Scourge the internet, and you will find several articles and blog posts with titles along the lines of ‘Tips for women travelling solo in India’ or ’10 ways you can be safe travelling solo in India’. These do not seem out of place- women are always advised not to stay out too late, or go places alone- whether they are children, adolescents or adults. It is deemed as completely natural- of course a parent would want their child to be safe and secure, free from all harm.
We are so used to this situation, this constant need for vigilance, that it becomes an inseparable part of the female psyche. A permanent fear of being alone in public places, or while travelling alone on public transport is ever present at the back of a woman’s mind. No one thinks about how sad that is, how utterly unfortunate, that one half of humanity can never feel like they belong completely in the place where they live, where they work. The scenario gets worse when it comes to travelling solo around the country. No matter how many articles we consult, this fear will never dissipate. A solo woman traveler may have the time of her life, but at the back of her mind, this fear will make itself known.
There are a number of start-ups working in this area. Women on Wanderlust, Girls on the Go, Diva Odysseys, and Women on Clouds are some travel companies that cater exclusively to travel companies. Many female travelers are able to enjoy the benefits offered by them, often in the company of fellow woman travelers. But why do we need such companies? Why do we continue to do next to nothing to change a society where the people are able to make money off people’s fear of being assaulted? It is deeply unfortunate that we have accepted this as status quo – as something we have to live with.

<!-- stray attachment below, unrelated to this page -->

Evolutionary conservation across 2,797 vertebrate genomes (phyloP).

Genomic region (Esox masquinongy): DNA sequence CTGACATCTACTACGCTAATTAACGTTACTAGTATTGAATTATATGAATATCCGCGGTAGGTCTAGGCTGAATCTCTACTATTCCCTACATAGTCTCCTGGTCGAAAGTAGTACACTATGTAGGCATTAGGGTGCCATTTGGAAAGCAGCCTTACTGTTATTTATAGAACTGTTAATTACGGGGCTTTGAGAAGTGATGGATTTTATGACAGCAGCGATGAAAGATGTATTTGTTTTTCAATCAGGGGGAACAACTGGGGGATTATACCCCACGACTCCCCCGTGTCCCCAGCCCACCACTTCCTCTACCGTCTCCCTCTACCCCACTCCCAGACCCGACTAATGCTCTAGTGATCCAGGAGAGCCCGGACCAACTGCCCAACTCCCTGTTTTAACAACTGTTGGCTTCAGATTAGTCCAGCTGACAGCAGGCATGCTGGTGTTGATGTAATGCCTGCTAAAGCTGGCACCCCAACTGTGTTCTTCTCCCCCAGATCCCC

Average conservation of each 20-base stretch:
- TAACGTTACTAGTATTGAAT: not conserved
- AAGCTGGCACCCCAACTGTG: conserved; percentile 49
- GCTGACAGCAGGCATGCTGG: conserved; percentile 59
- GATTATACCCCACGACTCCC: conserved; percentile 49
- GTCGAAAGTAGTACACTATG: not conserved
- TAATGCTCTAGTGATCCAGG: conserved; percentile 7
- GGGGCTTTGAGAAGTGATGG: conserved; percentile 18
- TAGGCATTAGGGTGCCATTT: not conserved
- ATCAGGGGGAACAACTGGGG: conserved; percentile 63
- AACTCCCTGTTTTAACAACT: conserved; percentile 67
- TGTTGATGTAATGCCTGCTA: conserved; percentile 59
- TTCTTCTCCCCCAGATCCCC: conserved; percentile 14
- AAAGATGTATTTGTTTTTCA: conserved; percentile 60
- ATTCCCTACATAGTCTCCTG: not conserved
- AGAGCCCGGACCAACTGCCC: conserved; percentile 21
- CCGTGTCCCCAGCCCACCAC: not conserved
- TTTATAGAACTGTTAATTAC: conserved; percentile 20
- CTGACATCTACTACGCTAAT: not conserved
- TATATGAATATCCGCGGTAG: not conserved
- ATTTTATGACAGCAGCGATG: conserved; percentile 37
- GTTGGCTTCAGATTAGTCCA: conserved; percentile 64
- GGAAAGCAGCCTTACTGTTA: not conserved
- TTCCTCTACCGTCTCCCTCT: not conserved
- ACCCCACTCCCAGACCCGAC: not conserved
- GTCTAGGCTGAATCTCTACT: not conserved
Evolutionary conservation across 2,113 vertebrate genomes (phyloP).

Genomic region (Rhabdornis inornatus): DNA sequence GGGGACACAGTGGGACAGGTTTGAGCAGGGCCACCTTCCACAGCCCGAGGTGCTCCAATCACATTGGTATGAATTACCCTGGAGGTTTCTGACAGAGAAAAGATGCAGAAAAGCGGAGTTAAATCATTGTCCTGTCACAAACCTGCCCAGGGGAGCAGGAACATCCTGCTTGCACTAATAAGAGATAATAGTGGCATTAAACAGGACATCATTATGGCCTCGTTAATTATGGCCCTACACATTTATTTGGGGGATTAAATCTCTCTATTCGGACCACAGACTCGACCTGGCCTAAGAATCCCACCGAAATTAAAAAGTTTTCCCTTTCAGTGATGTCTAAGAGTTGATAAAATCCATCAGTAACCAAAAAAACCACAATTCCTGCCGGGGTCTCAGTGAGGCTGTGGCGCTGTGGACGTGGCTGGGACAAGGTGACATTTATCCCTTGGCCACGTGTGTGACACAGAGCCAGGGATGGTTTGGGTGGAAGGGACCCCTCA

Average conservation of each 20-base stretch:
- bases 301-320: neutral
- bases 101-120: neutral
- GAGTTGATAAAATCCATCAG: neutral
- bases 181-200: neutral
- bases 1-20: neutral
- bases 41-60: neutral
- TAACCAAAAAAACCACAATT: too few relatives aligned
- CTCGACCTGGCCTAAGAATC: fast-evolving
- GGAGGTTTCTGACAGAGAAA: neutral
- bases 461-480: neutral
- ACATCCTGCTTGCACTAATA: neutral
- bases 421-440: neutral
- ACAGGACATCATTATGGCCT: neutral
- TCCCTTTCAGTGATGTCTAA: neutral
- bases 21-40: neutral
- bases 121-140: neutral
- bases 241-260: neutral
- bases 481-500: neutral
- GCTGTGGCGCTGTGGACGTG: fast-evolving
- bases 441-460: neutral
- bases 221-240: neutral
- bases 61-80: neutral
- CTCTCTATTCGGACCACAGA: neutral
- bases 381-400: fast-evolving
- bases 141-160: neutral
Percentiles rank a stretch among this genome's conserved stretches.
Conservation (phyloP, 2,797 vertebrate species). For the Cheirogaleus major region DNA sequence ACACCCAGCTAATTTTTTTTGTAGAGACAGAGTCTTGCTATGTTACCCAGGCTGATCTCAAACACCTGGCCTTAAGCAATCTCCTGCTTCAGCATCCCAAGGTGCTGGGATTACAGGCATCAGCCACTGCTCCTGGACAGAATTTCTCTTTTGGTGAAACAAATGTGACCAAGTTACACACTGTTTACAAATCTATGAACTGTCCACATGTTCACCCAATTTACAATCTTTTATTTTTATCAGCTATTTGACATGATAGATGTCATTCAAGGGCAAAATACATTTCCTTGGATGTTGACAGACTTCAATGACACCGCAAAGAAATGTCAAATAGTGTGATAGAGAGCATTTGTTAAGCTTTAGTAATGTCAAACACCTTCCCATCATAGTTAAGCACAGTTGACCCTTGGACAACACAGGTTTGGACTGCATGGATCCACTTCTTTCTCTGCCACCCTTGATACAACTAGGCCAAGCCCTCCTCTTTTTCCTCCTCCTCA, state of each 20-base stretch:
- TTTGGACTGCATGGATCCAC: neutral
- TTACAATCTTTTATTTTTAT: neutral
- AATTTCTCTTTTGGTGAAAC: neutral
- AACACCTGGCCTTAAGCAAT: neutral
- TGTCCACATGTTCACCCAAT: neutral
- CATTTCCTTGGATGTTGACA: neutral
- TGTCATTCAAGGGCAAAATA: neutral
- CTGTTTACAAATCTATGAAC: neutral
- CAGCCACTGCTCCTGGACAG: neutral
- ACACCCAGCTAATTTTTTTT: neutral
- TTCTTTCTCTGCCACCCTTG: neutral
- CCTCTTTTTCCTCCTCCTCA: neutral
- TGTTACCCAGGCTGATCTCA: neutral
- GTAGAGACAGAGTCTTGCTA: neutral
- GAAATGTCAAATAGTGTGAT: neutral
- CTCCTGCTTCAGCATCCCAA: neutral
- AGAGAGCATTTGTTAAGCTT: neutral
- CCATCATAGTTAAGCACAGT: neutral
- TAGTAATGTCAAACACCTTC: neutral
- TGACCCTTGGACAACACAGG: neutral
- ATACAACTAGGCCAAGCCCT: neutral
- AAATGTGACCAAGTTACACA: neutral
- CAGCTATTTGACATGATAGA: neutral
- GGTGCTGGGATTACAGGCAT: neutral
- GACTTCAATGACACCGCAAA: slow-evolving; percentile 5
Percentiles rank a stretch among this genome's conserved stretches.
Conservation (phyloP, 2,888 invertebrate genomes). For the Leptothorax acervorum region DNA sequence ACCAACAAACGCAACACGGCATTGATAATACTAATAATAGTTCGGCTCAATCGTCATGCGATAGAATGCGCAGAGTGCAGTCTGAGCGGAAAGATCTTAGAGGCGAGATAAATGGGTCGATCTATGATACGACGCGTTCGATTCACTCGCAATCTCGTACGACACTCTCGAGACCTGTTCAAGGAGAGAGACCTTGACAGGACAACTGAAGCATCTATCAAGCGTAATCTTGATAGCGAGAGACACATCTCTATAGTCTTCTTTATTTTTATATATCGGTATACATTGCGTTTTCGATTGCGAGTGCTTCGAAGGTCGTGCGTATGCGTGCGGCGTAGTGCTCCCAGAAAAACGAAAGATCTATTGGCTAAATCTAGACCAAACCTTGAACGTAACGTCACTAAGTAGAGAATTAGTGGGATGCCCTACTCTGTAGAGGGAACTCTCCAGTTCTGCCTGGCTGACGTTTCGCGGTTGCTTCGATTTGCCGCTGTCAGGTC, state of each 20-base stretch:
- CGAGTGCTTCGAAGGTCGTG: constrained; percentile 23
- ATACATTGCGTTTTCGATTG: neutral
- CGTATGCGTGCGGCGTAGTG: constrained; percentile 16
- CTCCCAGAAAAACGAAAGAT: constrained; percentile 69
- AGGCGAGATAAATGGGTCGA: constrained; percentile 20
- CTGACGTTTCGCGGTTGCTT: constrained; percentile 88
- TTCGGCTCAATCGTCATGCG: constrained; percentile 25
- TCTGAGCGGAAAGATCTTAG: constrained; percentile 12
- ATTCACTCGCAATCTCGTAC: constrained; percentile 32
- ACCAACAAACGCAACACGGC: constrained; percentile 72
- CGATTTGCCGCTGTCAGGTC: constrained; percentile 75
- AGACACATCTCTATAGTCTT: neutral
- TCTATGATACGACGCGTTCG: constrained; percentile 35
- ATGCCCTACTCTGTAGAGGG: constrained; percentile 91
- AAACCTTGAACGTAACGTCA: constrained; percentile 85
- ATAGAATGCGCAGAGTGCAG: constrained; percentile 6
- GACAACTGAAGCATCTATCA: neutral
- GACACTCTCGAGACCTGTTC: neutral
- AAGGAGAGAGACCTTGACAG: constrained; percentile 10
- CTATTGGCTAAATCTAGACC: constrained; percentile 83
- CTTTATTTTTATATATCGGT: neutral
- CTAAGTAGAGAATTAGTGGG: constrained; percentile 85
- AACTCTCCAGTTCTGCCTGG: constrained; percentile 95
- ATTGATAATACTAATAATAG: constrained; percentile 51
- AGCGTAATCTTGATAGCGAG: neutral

Nevertheless, there have been many women who put their fear aside and traveled around the country or around the world alone. Anita Mahabir, Shivya Nath, Amrita Das, Supriya Sehgal, Jai Bharathi, Renuka Singh, and Elita Almeida are some of the many Indian women travelling solo.
According to them, some common issues they face are people’s reactions (including their family’s reactions) when they hear that these women are travelling solo, as well as finding accommodation that guarantees safety and comfort. Indian society at large, still somehow finds it hard to accept that a woman may have the desire and the capability to go on a holiday by herself. What a man may do without thinking, a woman has to think through a hundred times.
Solo travel facilitates growth, leads to new interactions and enriches life in unexpected ways. It is undeniably a great a way of meeting new people, discovering the world and exploring oneself. Do women not have the right to decide to travel solo, without having to wonder whether their bodily autonomy will be violated; without having to wonder if they will be stared at, talked about, harassed, berated and questioned?
Written by Proiti Seal Acharya.